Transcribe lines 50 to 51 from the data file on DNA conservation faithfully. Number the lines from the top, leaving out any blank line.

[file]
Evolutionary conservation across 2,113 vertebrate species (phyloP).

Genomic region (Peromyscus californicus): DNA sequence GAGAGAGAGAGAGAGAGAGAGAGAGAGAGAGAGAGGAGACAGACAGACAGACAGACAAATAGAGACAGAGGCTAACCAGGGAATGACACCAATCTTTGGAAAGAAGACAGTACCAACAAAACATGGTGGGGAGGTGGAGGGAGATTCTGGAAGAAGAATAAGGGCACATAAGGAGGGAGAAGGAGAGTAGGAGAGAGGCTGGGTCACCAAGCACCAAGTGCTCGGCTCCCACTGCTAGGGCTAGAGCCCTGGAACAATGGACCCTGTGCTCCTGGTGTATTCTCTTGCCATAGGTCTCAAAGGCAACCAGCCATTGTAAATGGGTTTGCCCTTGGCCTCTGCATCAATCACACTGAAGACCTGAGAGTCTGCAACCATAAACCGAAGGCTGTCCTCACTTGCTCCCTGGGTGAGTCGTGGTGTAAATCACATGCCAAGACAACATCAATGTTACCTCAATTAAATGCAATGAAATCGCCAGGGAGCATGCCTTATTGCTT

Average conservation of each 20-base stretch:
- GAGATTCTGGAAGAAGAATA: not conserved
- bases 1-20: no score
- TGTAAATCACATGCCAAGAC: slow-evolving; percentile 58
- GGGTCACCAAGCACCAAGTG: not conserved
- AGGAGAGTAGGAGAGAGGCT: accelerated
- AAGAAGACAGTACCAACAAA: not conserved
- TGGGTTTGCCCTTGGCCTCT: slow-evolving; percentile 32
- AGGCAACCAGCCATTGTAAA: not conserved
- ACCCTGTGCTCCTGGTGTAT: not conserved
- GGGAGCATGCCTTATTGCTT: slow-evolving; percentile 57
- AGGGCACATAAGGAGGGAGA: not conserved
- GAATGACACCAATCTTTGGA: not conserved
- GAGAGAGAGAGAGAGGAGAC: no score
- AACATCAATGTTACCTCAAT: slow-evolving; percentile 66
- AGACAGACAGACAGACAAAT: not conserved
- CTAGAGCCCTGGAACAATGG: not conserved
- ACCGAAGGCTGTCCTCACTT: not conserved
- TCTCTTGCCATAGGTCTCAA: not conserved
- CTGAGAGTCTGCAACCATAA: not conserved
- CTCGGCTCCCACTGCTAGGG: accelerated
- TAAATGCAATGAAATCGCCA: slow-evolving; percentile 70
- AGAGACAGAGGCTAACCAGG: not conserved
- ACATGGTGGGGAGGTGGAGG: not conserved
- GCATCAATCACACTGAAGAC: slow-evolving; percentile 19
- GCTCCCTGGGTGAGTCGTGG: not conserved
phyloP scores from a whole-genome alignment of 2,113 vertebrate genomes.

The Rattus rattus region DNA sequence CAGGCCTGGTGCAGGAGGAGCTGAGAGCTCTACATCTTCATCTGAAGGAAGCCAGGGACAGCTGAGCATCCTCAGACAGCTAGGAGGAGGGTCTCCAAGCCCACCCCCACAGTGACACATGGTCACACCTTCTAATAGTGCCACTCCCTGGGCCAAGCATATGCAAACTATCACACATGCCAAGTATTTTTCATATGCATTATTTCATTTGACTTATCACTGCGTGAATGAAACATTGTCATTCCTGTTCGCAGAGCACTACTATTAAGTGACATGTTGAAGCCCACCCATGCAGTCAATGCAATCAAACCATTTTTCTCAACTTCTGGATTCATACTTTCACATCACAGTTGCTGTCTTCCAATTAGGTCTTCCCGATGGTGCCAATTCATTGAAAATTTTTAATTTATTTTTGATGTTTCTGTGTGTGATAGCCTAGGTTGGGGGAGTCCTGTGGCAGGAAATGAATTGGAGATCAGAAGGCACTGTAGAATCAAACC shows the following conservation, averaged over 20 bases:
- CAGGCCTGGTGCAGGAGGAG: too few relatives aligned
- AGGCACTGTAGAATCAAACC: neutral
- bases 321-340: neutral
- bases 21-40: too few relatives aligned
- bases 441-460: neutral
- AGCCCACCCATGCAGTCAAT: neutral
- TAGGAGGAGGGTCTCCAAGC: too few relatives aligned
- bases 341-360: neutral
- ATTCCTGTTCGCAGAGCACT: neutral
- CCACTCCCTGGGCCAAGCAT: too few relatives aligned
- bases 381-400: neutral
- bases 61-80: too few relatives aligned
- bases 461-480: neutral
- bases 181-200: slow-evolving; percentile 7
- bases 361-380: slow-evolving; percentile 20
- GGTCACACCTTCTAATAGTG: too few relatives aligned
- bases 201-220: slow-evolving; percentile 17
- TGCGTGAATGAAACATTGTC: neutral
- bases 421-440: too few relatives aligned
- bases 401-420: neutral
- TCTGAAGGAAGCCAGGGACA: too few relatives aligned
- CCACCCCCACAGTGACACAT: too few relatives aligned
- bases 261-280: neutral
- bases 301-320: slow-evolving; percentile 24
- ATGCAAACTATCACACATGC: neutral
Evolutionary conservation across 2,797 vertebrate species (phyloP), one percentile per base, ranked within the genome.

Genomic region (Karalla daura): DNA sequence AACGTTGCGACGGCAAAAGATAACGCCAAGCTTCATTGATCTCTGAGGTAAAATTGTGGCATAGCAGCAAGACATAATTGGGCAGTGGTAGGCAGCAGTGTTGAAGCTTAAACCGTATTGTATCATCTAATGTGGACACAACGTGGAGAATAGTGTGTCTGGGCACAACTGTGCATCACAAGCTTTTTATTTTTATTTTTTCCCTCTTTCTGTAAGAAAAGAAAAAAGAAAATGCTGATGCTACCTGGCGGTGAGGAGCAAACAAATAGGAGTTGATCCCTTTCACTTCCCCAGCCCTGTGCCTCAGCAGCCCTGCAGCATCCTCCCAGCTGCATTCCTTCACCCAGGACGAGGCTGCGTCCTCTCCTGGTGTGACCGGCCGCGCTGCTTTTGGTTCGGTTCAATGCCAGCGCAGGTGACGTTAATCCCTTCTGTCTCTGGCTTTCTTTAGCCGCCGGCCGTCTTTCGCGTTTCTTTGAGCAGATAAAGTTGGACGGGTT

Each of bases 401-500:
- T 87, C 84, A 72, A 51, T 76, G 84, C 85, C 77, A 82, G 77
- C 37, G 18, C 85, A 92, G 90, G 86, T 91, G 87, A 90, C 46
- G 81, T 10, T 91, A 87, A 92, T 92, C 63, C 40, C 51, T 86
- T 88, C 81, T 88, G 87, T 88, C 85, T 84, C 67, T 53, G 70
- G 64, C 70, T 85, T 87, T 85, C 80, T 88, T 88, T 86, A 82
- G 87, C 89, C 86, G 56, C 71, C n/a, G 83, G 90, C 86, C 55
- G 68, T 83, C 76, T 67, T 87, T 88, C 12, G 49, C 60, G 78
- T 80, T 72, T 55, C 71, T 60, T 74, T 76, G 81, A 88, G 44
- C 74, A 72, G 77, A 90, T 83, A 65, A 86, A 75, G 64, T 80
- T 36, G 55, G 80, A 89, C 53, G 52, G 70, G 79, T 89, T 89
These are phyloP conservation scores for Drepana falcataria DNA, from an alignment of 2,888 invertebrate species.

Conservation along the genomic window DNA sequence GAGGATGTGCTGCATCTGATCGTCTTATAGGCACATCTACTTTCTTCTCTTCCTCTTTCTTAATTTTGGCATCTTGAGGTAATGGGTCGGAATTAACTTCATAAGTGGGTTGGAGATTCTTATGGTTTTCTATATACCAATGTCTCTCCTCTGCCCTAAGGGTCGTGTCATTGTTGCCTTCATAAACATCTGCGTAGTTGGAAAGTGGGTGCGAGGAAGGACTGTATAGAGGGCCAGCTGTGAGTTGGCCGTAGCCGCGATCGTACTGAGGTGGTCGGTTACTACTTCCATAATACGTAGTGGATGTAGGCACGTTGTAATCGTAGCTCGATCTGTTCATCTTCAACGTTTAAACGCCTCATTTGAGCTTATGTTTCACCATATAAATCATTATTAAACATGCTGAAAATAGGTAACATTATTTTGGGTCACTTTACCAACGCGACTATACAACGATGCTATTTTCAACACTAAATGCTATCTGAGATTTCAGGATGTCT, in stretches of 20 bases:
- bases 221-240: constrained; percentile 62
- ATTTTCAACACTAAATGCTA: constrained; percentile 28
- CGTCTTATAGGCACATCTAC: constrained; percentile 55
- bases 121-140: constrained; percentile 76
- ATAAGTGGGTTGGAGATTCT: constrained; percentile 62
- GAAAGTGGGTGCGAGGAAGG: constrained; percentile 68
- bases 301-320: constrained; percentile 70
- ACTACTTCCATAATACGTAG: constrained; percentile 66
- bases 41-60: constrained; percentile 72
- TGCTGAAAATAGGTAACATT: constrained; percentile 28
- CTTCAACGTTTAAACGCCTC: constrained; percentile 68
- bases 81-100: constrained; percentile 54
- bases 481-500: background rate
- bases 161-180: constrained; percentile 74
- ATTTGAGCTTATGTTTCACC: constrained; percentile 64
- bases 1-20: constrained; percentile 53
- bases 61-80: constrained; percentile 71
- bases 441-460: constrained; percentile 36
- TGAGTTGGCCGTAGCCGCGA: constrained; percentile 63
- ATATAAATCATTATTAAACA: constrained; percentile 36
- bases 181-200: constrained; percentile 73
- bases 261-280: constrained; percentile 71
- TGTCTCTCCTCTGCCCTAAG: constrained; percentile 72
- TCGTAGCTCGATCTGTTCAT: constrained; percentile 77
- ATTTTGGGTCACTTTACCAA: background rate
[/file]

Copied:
- bases 401-420: neutral
- TCTGAAGGAAGCCAGGGACA: too few relatives aligned